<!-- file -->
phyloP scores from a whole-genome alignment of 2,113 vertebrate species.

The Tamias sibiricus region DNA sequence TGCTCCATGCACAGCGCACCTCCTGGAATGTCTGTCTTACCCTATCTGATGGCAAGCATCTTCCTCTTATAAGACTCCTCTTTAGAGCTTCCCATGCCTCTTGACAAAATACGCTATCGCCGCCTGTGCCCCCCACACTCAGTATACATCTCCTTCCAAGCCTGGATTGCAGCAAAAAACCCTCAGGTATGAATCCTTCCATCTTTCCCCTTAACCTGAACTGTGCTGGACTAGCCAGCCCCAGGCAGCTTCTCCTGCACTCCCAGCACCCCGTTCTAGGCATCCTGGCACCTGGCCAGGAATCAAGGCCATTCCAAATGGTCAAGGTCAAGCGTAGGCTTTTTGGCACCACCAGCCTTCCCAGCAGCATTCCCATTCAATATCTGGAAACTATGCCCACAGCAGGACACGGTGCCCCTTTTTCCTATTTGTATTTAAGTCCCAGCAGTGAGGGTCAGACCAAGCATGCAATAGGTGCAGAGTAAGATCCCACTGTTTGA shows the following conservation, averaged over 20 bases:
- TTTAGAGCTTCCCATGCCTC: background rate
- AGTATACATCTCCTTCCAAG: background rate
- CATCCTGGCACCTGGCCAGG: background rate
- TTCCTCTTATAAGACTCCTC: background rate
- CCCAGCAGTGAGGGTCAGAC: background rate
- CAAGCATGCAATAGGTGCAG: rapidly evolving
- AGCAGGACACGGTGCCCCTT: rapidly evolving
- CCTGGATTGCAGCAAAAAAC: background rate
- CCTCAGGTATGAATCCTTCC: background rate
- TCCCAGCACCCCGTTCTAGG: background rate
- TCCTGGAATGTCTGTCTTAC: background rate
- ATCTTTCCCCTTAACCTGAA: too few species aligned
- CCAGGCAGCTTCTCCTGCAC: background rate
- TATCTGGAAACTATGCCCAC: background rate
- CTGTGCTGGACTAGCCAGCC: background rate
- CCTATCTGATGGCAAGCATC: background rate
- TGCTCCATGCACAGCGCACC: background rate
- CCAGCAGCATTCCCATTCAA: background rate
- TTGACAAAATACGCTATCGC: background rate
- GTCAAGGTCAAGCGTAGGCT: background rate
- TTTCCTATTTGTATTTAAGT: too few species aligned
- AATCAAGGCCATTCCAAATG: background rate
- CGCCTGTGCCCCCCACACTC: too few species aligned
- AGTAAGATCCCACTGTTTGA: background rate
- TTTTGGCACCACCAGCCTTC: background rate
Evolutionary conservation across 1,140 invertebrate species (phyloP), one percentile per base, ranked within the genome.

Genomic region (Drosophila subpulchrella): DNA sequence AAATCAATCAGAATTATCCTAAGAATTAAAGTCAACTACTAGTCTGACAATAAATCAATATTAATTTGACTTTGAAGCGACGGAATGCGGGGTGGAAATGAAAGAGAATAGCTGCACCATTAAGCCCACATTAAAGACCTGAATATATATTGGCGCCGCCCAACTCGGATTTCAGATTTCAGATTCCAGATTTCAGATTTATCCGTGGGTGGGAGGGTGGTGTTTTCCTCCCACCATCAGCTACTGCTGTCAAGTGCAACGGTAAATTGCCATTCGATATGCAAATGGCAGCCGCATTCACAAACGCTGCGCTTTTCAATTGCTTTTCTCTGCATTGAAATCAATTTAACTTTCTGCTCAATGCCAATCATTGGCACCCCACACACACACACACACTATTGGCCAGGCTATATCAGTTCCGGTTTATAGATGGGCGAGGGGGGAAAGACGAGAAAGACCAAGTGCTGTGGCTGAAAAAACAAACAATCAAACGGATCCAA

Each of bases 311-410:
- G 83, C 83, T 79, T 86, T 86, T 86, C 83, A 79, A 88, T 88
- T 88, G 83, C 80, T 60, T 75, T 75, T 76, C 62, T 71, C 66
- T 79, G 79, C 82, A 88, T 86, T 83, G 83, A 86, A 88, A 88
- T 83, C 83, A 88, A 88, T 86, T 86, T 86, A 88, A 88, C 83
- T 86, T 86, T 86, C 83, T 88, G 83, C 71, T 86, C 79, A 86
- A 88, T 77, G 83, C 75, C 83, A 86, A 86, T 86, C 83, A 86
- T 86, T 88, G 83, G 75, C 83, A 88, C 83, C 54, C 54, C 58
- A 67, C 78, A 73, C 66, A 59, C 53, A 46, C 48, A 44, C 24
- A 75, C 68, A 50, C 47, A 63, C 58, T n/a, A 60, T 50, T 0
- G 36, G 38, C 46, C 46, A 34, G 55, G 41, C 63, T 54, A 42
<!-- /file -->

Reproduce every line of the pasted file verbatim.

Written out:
phyloP scores from a whole-genome alignment of 2,113 vertebrate species.

The Tamias sibiricus region DNA sequence TGCTCCATGCACAGCGCACCTCCTGGAATGTCTGTCTTACCCTATCTGATGGCAAGCATCTTCCTCTTATAAGACTCCTCTTTAGAGCTTCCCATGCCTCTTGACAAAATACGCTATCGCCGCCTGTGCCCCCCACACTCAGTATACATCTCCTTCCAAGCCTGGATTGCAGCAAAAAACCCTCAGGTATGAATCCTTCCATCTTTCCCCTTAACCTGAACTGTGCTGGACTAGCCAGCCCCAGGCAGCTTCTCCTGCACTCCCAGCACCCCGTTCTAGGCATCCTGGCACCTGGCCAGGAATCAAGGCCATTCCAAATGGTCAAGGTCAAGCGTAGGCTTTTTGGCACCACCAGCCTTCCCAGCAGCATTCCCATTCAATATCTGGAAACTATGCCCACAGCAGGACACGGTGCCCCTTTTTCCTATTTGTATTTAAGTCCCAGCAGTGAGGGTCAGACCAAGCATGCAATAGGTGCAGAGTAAGATCCCACTGTTTGA shows the following conservation, averaged over 20 bases:
- TTTAGAGCTTCCCATGCCTC: background rate
- AGTATACATCTCCTTCCAAG: background rate
- CATCCTGGCACCTGGCCAGG: background rate
- TTCCTCTTATAAGACTCCTC: background rate
- CCCAGCAGTGAGGGTCAGAC: background rate
- CAAGCATGCAATAGGTGCAG: rapidly evolving
- AGCAGGACACGGTGCCCCTT: rapidly evolving
- CCTGGATTGCAGCAAAAAAC: background rate
- CCTCAGGTATGAATCCTTCC: background rate
- TCCCAGCACCCCGTTCTAGG: background rate
- TCCTGGAATGTCTGTCTTAC: background rate
- ATCTTTCCCCTTAACCTGAA: too few species aligned
- CCAGGCAGCTTCTCCTGCAC: background rate
- TATCTGGAAACTATGCCCAC: background rate
- CTGTGCTGGACTAGCCAGCC: background rate
- CCTATCTGATGGCAAGCATC: background rate
- TGCTCCATGCACAGCGCACC: background rate
- CCAGCAGCATTCCCATTCAA: background rate
- TTGACAAAATACGCTATCGC: background rate
- GTCAAGGTCAAGCGTAGGCT: background rate
- TTTCCTATTTGTATTTAAGT: too few species aligned
- AATCAAGGCCATTCCAAATG: background rate
- CGCCTGTGCCCCCCACACTC: too few species aligned
- AGTAAGATCCCACTGTTTGA: background rate
- TTTTGGCACCACCAGCCTTC: background rate
Evolutionary conservation across 1,140 invertebrate species (phyloP), one percentile per base, ranked within the genome.

Genomic region (Drosophila subpulchrella): DNA sequence AAATCAATCAGAATTATCCTAAGAATTAAAGTCAACTACTAGTCTGACAATAAATCAATATTAATTTGACTTTGAAGCGACGGAATGCGGGGTGGAAATGAAAGAGAATAGCTGCACCATTAAGCCCACATTAAAGACCTGAATATATATTGGCGCCGCCCAACTCGGATTTCAGATTTCAGATTCCAGATTTCAGATTTATCCGTGGGTGGGAGGGTGGTGTTTTCCTCCCACCATCAGCTACTGCTGTCAAGTGCAACGGTAAATTGCCATTCGATATGCAAATGGCAGCCGCATTCACAAACGCTGCGCTTTTCAATTGCTTTTCTCTGCATTGAAATCAATTTAACTTTCTGCTCAATGCCAATCATTGGCACCCCACACACACACACACACTATTGGCCAGGCTATATCAGTTCCGGTTTATAGATGGGCGAGGGGGGAAAGACGAGAAAGACCAAGTGCTGTGGCTGAAAAAACAAACAATCAAACGGATCCAA

Each of bases 311-410:
- G 83, C 83, T 79, T 86, T 86, T 86, C 83, A 79, A 88, T 88
- T 88, G 83, C 80, T 60, T 75, T 75, T 76, C 62, T 71, C 66
- T 79, G 79, C 82, A 88, T 86, T 83, G 83, A 86, A 88, A 88
- T 83, C 83, A 88, A 88, T 86, T 86, T 86, A 88, A 88, C 83
- T 86, T 86, T 86, C 83, T 88, G 83, C 71, T 86, C 79, A 86
- A 88, T 77, G 83, C 75, C 83, A 86, A 86, T 86, C 83, A 86
- T 86, T 88, G 83, G 75, C 83, A 88, C 83, C 54, C 54, C 58
- A 67, C 78, A 73, C 66, A 59, C 53, A 46, C 48, A 44, C 24
- A 75, C 68, A 50, C 47, A 63, C 58, T n/a, A 60, T 50, T 0
- G 36, G 38, C 46, C 46, A 34, G 55, G 41, C 63, T 54, A 42